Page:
Change Management


Published on

Changing behaviour in organisations is one of the toughest challenges communicators face. IABC Canberra presenter Tina Chawner offers insights based on her recent UK experiences.

Published in: Business
1 Like
  • Be the first to comment

No Downloads
Total views
On SlideShare
From Embeds
Number of Embeds
Embeds 0
No embeds

No notes for slide

Change Management

  1. 1. Presented by Tina ChawnerIABCChange CommunicationsCanberra Chapter
  2. 2. Change communications, what is it? Behaviour change 2
  3. 3. Factors for communicators to consider• History, context and environment• Business objectives and aims• Leaders and their style• What can communications do to support the business?• The role of the communications team• Having one approach to managing the communications• Showing the results 3
  4. 4. History, context and environment• This will help you understand – why people may have certain perceptions – why people are behaving in a particular way – what the factors are that will impact the way the organisation communicates – the key messages for your business going forward – the channels that will work best for your organisation 4
  5. 5. Business objectives and aims• This will help because: – it shows we know and understand our organisation, giving communicators credibility – we can understand how communications can best support the business – if the business believes the communications support them, they are more likely to support the communications approach Source: HMRC’s Change Plan, published 28 February 2011 5
  6. 6. Leaders and their stylesThis is important because:• different styles can be used to achieve different aims of your communications approach• you can design an approach which your leaders will be more likely to support 6
  7. 7. What can communications do to support the business?• Identify how communications can help the business achieve its objectives. For instance, through improving staff knowledge of what’s happening so they can plan better, or through encouraging customers to use the internet instead of calling a helpdesk?• What else does your leader want to achieve in addition to performance improvement? For example, change the perception of stakeholders or change how staff feel about how the organisation manages change.• Understand the approach leaders want to use to communicate with stakeholders and staff.• Compare your findings with how communications currently supports the business. 7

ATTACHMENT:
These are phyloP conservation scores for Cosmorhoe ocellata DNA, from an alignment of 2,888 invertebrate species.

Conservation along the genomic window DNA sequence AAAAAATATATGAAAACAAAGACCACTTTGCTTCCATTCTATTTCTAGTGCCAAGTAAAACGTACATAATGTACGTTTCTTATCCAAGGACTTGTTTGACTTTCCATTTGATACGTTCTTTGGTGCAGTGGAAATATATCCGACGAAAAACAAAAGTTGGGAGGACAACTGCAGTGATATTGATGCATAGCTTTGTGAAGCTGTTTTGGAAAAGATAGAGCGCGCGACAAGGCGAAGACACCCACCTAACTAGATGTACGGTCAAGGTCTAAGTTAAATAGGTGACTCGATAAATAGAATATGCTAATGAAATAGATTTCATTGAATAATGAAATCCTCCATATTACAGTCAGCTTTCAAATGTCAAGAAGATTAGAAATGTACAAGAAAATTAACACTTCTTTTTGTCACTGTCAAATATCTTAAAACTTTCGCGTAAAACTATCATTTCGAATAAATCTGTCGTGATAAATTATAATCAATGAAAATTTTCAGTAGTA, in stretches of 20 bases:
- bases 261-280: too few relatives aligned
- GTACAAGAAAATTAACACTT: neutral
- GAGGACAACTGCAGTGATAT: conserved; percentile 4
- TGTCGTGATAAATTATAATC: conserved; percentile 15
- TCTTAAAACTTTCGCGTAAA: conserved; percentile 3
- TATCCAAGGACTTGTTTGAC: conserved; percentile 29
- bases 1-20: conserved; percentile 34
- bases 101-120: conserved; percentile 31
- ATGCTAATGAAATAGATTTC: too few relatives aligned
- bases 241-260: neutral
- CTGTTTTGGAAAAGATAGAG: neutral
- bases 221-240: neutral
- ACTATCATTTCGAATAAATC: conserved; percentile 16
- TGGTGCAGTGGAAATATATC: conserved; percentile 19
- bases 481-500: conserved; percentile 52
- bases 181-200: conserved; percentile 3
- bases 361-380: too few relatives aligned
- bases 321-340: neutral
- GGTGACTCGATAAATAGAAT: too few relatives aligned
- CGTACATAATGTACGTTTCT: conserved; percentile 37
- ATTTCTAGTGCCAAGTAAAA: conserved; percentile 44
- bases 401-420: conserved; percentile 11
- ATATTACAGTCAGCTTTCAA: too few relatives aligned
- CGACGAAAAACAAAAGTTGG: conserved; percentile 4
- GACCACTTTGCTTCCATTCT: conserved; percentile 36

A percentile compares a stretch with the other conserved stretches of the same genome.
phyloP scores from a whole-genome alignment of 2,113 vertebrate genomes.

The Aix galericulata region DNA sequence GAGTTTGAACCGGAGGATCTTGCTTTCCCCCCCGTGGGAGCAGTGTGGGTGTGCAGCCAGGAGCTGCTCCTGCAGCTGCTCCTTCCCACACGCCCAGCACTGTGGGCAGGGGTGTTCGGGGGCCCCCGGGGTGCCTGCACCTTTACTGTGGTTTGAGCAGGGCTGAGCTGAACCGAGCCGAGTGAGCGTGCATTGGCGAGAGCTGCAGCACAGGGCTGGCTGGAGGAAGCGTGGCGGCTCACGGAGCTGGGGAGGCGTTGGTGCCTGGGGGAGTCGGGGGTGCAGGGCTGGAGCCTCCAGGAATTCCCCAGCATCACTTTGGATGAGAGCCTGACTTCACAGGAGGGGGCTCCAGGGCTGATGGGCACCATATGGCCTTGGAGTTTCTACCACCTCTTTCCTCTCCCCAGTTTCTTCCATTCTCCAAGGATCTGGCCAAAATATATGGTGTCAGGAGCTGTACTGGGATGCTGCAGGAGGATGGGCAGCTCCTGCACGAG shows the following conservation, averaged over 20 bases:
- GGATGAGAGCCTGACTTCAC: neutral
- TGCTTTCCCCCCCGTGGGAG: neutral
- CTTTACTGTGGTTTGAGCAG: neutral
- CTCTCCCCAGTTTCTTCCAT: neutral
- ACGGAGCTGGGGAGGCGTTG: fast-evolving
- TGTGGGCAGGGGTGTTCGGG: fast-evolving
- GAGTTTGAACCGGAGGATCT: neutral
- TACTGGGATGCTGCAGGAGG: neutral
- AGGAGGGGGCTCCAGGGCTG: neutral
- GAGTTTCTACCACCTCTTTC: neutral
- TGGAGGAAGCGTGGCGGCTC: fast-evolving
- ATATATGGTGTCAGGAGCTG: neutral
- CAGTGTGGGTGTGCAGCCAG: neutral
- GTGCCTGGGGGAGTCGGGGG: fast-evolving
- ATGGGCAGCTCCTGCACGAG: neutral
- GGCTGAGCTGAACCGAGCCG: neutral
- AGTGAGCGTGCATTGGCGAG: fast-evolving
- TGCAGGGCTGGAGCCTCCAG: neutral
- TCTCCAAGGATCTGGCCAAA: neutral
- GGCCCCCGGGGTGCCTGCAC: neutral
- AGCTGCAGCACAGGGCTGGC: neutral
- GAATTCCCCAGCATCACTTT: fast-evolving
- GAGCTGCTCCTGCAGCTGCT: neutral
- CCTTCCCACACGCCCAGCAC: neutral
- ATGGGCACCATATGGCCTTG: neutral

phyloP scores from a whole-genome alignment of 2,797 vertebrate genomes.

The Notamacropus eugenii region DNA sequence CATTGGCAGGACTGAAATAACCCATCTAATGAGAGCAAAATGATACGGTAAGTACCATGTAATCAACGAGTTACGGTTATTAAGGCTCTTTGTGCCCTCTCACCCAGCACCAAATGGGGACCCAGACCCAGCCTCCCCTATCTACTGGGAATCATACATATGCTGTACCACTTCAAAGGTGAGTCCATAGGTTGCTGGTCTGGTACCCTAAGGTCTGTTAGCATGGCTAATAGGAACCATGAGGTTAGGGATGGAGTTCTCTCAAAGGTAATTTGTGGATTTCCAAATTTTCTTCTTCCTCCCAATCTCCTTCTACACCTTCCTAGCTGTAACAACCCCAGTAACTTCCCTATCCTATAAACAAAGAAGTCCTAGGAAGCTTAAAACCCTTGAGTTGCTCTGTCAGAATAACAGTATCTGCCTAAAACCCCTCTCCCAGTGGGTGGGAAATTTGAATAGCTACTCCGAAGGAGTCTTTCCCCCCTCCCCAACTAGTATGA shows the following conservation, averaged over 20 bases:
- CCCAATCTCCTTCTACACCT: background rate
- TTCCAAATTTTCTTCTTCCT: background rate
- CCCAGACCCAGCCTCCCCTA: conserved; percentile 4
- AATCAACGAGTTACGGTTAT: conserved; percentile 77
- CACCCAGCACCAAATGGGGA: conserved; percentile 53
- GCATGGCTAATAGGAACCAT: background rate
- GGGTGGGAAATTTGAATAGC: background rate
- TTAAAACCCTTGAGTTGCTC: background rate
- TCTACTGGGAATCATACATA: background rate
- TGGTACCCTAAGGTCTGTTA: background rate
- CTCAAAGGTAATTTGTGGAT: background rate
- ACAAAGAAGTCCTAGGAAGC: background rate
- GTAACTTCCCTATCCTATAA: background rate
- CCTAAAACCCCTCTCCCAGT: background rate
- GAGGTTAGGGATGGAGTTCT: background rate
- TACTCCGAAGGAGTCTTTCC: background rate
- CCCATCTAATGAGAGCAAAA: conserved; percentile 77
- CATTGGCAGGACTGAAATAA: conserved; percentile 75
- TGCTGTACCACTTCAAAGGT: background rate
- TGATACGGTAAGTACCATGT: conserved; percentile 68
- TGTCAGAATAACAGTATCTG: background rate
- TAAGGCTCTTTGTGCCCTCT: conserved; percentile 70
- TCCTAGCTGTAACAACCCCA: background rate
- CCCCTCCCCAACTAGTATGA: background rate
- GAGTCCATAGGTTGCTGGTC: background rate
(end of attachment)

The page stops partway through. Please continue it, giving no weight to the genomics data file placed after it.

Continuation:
8. 8. The role of the communications teamIt’s good to be clear and set expectations about what communications will be able to deliver and what you expect others to be doing.What is the role and responsibility of the communications team?• Facilitator, coach, writer, editor or something else?• Owner of channels or contributor to channels?• Are you the owner of the brand and corporate key messages?• Do you have a role in co-ordinating, planners and assuring others?What’s the role of your leaders? What’s the role of managers?• Are they the content owners?• Are you expecting them to deliverer the messages?• Are you expecting them to be responsible for acting on feedback from staff? 8
  9. 9. Having one approach to managing thecommunications• The approach we developed included: – a stakeholder map – principles (for both internal and external communications) – objectives – channels – communications rhythm, showing the frequency of channels and how they interact – roles and responsibilities of everyone involved – how the overall communications will be measured and reported against. With this agreed we were able to focus on creating the channels and developing and gathering the content. 9
  10. 10. Measure and show the results, people buyinto facts and evidence• Step 1: Use data and evidence to inform the design of the communications approach.• Step 2: Decide what the best measures of successful will be. If possible make these business measures. Keep it simple and if possible use data that is already available.• Step 3: Start measuring straight away, so you have a baseline.• Step 4: Use the first 6-9 months to get the right measures, to create a baseline and then set your key performance indicators. Regularly meet to discuss the results, and work out how to drive them in the right direction.• Step 5: Once your 80% ready, start publishing the results internally. 10
  11. 11. Presented by Tina ChawnerThank youYou can contact me at or connect with meon LinkedIn.Canberra Chapter